Howdy, Stranger!

It looks like you're new here. If you want to get involved, click one of these buttons!

Advertise on LowEndTalk.com
IPSEC VPN on Ubuntu 16.04 with StrongSwan
New on LowEndTalk? Please read our 'Community Rules' by clicking on it in the right menu!

IPSEC VPN on Ubuntu 16.04 with StrongSwan

This is a guide on setting up an IPSEC VPN server on Ubuntu 16.04 using StrongSwan as the IPsec server and for authentication. It has a detailed explanation with every step. We choose the IPSEC protocol stack because of vulnerabilities found in pptpd VPNs and because it is supported on all recent operating systems by default.

Why a VPN?

More than ever, your freedom and privacy when online is under threat. Governments and ISPs want to control what you can and can't see while keeping a record of everything you do, and even the shady-looking guy lurking around your coffee shop or the airport gate can grab your bank details easier than you may think. A self hosted VPN lets you surf the web the way it was intended: anonymously and without oversight.

A VPN (virtual private network) creates a secure, encrypted tunnel through which all of your online data passes back and forth. Any application that requires an internet connection works with this self hosted VPN, including your web browser, email client, and instant messaging program, keeping everything you do online hidden from prying eyes while masking your physical location and giving you unfettered access to any website or web service no matter where you happen to live or travel to.

This tutorial is available for the following platforms:

This tutorial was written and tested on a Digital Ocean VPS. If you like this tutorial and want to support my website, use this link to order a Digital Ocean VPS: https://www.digitalocean.com/?refcode=7435ae6b8212. You will get $10 free credit, which is equal to two months of a free $5 VPS.

IPSEC encrypts your IP packets to provide encryption and authentication, so no one can decrypt or forge data between your clients and your server. It also provides a tunnel to send data to the server.

This VPN setup is called a road-warrior setup, because clients can connect from anywhere. Another much used VPN setup is called site-to-site, where two VPN servers connect two networks with one another. In a road warrior setup your local network isn't shared, but you do get access to the server's network.

To work trough this tutorial you should have:

  • 1 Ubuntu 16.04 server with at least 1 public IP address and root access
  • 1 (or more) clients running an OS that support IPsec IKEv2 vpns (Ubuntu, Mac OS, Windows 7+, Android 4+).
  • Ports 4500/UDP, 500/UDP, 51/UDP and 50/UDP opened in the firewall.

I do all the steps as the root user. You should do to, but only via sudo -i or su -.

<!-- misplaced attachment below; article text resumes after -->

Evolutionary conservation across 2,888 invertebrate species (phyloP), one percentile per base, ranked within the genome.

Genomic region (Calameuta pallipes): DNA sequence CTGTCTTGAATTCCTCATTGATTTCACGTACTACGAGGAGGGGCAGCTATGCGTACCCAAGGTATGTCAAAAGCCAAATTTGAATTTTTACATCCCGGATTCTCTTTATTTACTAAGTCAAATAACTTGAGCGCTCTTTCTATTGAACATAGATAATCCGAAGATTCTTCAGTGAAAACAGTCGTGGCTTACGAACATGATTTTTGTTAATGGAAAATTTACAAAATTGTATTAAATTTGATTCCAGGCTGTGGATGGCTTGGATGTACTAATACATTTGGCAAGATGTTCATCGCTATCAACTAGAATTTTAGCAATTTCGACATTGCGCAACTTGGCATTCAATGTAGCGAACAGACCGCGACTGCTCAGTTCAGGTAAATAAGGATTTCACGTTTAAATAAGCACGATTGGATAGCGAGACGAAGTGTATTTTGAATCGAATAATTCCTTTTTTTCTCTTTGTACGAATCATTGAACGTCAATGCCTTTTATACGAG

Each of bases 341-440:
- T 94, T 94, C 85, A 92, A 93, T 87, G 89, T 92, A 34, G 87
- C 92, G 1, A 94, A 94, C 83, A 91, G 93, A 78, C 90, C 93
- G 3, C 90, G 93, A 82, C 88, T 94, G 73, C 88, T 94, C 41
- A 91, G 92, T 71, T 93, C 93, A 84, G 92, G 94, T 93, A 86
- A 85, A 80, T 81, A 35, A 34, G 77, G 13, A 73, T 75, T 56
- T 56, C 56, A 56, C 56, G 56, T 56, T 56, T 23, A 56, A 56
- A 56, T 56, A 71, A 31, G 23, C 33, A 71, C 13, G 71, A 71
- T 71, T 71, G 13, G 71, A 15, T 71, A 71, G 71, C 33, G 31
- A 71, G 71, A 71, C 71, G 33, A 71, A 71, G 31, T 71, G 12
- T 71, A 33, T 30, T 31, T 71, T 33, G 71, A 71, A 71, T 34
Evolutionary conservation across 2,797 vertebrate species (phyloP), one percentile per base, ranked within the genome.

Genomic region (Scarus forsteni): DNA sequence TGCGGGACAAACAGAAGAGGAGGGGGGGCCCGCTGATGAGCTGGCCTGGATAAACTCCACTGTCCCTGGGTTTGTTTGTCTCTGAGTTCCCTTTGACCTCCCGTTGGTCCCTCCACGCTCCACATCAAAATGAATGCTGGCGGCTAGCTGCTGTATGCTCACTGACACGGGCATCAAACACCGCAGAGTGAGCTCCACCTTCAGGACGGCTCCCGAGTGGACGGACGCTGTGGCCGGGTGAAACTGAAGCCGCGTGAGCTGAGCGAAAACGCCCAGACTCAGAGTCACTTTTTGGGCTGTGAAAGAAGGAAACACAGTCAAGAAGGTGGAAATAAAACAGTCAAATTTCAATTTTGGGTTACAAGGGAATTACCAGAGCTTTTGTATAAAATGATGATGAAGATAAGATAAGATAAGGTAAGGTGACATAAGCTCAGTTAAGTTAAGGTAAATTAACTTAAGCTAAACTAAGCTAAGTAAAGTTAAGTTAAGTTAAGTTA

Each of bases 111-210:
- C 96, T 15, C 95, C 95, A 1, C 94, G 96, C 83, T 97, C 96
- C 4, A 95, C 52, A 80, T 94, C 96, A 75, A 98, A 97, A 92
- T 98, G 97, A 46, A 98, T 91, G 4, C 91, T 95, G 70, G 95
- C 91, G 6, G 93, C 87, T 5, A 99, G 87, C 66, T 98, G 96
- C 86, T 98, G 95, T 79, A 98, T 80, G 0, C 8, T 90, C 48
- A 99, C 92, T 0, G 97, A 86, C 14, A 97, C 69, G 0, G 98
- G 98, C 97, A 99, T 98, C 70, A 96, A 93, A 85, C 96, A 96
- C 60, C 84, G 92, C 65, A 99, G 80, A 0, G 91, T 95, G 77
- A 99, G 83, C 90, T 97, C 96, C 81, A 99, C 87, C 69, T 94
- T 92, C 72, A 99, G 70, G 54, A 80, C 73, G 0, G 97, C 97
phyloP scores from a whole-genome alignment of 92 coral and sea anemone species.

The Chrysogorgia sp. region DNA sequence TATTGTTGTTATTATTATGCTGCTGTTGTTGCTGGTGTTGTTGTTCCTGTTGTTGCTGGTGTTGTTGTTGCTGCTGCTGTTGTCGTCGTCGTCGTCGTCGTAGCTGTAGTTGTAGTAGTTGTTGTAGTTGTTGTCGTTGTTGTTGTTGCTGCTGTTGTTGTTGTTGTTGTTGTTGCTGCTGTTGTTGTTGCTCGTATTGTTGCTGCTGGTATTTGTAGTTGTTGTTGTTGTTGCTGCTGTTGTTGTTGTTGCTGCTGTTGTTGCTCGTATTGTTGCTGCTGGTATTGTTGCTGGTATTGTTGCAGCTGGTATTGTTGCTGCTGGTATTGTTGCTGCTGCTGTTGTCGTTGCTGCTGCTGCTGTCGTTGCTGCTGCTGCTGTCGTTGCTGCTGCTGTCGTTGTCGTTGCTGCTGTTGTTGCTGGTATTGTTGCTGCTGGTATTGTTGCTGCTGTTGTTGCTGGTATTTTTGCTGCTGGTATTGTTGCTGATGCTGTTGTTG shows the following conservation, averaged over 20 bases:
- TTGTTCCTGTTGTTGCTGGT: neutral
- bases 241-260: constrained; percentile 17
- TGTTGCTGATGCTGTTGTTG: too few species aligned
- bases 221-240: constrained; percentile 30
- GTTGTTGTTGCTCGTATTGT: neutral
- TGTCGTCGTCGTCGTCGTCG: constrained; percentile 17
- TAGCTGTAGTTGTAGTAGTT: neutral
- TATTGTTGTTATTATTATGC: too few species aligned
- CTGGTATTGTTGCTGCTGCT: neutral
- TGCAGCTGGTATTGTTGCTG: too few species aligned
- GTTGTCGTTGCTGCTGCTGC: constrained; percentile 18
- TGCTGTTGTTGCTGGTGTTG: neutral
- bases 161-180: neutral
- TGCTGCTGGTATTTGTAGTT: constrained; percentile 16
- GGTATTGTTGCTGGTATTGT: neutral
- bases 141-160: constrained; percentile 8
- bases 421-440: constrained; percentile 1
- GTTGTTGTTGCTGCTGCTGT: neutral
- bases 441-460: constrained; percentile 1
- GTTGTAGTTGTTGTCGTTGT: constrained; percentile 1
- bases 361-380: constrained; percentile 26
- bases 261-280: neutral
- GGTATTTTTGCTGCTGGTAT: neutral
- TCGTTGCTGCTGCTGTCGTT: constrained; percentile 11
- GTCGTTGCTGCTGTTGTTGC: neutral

Read on over at raymii.org

Thanked by 1JustAMacUser
Quis custodiet ipsos custodes?
https://raymii.org - https://cipherli.st

Comments

  • netomxnetomx Member, Moderator

    Question: Why not softether?

  • SplitIceSplitIce Member, Provider
    edited September 2016

    IMHO 99% of the time IPSec is a pain in the proverbial particularly for VPN applications. For transport level encryption (especially passive / transparent applications) its usable, but even so not advisable for the faint of heart.

    I recommend considering Softether, Tinc or OpenVPN

    X4B - DDoS Protection: Affordable Anycast DDoS mitigation with PoPs in the Europe, Asia, North and South America.
    Latest Offer: Brazil Launch 2020 Offer
  • Effort appreciated, in spite of some inconsistencies in this tuto (UDP port 50/51? really?). Better double check each and every setting.

    Providing less than /64 means "we are clueless about IPv6". My geekbench results. I haz BuyVM, OneProv, Veesp.

  • mehargagsmehargags Member
    edited October 2016

    @SplitIce said:
    I recommend considering Softether, Tinc or OpenVPN

    Which one is most :

    1. easy to configure (on Debian)

    2. lightweight on resources (can be tweaked to log less and reduce disk/CPU usage)

    3. easy to configure / access from firefox/chrome on (mostly) Windows client Machines

    Thanks...

  • netomxnetomx Member, Moderator

    @mehargags said:

    @SplitIce said:
    I recommend considering Softether, Tinc or OpenVPN

    Which one is most :

    1. easy to configure (on Debian)

    2. lightweight on resources (can be tweaked to log less and reduce disk/CPU usage)

    3. easy to configure / access from firefox/chrome on (mostly) Windows client Machines

    Thanks...

    Softether

    Thanked by 1mehargags
  • @netomx said:

    Softether